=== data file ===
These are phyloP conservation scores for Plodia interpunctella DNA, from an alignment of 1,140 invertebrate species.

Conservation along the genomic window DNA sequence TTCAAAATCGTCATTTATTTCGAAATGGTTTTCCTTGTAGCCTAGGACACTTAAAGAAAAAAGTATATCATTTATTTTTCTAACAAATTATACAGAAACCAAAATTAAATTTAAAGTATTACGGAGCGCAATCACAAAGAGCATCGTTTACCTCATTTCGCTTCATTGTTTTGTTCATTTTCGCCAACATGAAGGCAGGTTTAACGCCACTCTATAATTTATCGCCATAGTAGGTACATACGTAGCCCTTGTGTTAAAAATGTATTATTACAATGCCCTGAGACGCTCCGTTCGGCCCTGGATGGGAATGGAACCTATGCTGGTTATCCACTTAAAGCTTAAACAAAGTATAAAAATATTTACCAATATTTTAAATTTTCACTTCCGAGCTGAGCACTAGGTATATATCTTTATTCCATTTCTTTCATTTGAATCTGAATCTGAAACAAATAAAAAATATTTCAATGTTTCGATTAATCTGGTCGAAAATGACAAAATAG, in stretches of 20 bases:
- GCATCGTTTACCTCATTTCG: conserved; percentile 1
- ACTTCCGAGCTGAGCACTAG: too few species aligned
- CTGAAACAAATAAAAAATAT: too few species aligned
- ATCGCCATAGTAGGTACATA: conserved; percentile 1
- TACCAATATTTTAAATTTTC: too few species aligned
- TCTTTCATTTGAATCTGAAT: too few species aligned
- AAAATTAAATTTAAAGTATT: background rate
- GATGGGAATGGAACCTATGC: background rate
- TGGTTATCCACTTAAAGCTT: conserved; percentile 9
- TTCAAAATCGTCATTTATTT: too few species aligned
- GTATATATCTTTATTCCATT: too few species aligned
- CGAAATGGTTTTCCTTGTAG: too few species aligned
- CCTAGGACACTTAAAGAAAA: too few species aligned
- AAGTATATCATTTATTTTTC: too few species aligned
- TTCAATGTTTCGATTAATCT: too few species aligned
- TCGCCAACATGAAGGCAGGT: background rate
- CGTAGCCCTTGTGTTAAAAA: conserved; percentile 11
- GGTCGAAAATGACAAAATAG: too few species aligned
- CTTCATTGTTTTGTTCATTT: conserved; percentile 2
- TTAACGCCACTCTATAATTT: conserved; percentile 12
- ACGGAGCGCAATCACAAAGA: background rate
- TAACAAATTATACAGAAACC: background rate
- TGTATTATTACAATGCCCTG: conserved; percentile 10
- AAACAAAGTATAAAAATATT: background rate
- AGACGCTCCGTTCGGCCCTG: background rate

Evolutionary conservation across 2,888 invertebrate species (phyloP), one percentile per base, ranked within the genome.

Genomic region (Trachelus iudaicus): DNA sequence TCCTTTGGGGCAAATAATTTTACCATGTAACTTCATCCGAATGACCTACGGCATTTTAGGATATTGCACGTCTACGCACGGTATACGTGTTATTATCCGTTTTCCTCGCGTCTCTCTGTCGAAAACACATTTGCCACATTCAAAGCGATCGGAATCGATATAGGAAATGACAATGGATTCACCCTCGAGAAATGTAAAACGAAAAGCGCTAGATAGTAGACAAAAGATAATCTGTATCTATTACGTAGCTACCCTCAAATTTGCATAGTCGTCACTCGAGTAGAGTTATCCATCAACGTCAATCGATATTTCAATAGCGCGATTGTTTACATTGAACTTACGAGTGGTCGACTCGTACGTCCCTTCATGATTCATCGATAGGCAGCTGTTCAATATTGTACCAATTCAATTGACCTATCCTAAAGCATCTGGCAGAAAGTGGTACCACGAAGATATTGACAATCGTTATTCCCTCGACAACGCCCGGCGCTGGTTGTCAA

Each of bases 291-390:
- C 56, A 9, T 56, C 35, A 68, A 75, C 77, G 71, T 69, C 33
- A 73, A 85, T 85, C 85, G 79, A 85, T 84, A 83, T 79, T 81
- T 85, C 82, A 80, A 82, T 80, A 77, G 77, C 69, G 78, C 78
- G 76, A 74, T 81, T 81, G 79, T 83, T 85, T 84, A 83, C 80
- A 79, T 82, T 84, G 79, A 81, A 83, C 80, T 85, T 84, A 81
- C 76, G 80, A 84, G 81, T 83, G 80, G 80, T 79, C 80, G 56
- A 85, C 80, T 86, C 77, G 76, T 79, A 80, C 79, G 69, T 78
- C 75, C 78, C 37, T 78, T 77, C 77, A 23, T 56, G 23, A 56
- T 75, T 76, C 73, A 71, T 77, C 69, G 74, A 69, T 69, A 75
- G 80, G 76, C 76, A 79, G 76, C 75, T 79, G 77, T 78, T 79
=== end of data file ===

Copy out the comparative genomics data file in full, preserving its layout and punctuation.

These are phyloP conservation scores for Plodia interpunctella DNA, from an alignment of 1,140 invertebrate species.

Conservation along the genomic window DNA sequence TTCAAAATCGTCATTTATTTCGAAATGGTTTTCCTTGTAGCCTAGGACACTTAAAGAAAAAAGTATATCATTTATTTTTCTAACAAATTATACAGAAACCAAAATTAAATTTAAAGTATTACGGAGCGCAATCACAAAGAGCATCGTTTACCTCATTTCGCTTCATTGTTTTGTTCATTTTCGCCAACATGAAGGCAGGTTTAACGCCACTCTATAATTTATCGCCATAGTAGGTACATACGTAGCCCTTGTGTTAAAAATGTATTATTACAATGCCCTGAGACGCTCCGTTCGGCCCTGGATGGGAATGGAACCTATGCTGGTTATCCACTTAAAGCTTAAACAAAGTATAAAAATATTTACCAATATTTTAAATTTTCACTTCCGAGCTGAGCACTAGGTATATATCTTTATTCCATTTCTTTCATTTGAATCTGAATCTGAAACAAATAAAAAATATTTCAATGTTTCGATTAATCTGGTCGAAAATGACAAAATAG, in stretches of 20 bases:
- GCATCGTTTACCTCATTTCG: conserved; percentile 1
- ACTTCCGAGCTGAGCACTAG: too few species aligned
- CTGAAACAAATAAAAAATAT: too few species aligned
- ATCGCCATAGTAGGTACATA: conserved; percentile 1
- TACCAATATTTTAAATTTTC: too few species aligned
- TCTTTCATTTGAATCTGAAT: too few species aligned
- AAAATTAAATTTAAAGTATT: background rate
- GATGGGAATGGAACCTATGC: background rate
- TGGTTATCCACTTAAAGCTT: conserved; percentile 9
- TTCAAAATCGTCATTTATTT: too few species aligned
- GTATATATCTTTATTCCATT: too few species aligned
- CGAAATGGTTTTCCTTGTAG: too few species aligned
- CCTAGGACACTTAAAGAAAA: too few species aligned
- AAGTATATCATTTATTTTTC: too few species aligned
- TTCAATGTTTCGATTAATCT: too few species aligned
- TCGCCAACATGAAGGCAGGT: background rate
- CGTAGCCCTTGTGTTAAAAA: conserved; percentile 11
- GGTCGAAAATGACAAAATAG: too few species aligned
- CTTCATTGTTTTGTTCATTT: conserved; percentile 2
- TTAACGCCACTCTATAATTT: conserved; percentile 12
- ACGGAGCGCAATCACAAAGA: background rate
- TAACAAATTATACAGAAACC: background rate
- TGTATTATTACAATGCCCTG: conserved; percentile 10
- AAACAAAGTATAAAAATATT: background rate
- AGACGCTCCGTTCGGCCCTG: background rate

Evolutionary conservation across 2,888 invertebrate species (phyloP), one percentile per base, ranked within the genome.

Genomic region (Trachelus iudaicus): DNA sequence TCCTTTGGGGCAAATAATTTTACCATGTAACTTCATCCGAATGACCTACGGCATTTTAGGATATTGCACGTCTACGCACGGTATACGTGTTATTATCCGTTTTCCTCGCGTCTCTCTGTCGAAAACACATTTGCCACATTCAAAGCGATCGGAATCGATATAGGAAATGACAATGGATTCACCCTCGAGAAATGTAAAACGAAAAGCGCTAGATAGTAGACAAAAGATAATCTGTATCTATTACGTAGCTACCCTCAAATTTGCATAGTCGTCACTCGAGTAGAGTTATCCATCAACGTCAATCGATATTTCAATAGCGCGATTGTTTACATTGAACTTACGAGTGGTCGACTCGTACGTCCCTTCATGATTCATCGATAGGCAGCTGTTCAATATTGTACCAATTCAATTGACCTATCCTAAAGCATCTGGCAGAAAGTGGTACCACGAAGATATTGACAATCGTTATTCCCTCGACAACGCCCGGCGCTGGTTGTCAA

Each of bases 291-390:
- C 56, A 9, T 56, C 35, A 68, A 75, C 77, G 71, T 69, C 33
- A 73, A 85, T 85, C 85, G 79, A 85, T 84, A 83, T 79, T 81
- T 85, C 82, A 80, A 82, T 80, A 77, G 77, C 69, G 78, C 78
- G 76, A 74, T 81, T 81, G 79, T 83, T 85, T 84, A 83, C 80
- A 79, T 82, T 84, G 79, A 81, A 83, C 80, T 85, T 84, A 81
- C 76, G 80, A 84, G 81, T 83, G 80, G 80, T 79, C 80, G 56
- A 85, C 80, T 86, C 77, G 76, T 79, A 80, C 79, G 69, T 78
- C 75, C 78, C 37, T 78, T 77, C 77, A 23, T 56, G 23, A 56
- T 75, T 76, C 73, A 71, T 77, C 69, G 74, A 69, T 69, A 75
- G 80, G 76, C 76, A 79, G 76, C 75, T 79, G 77, T 78, T 79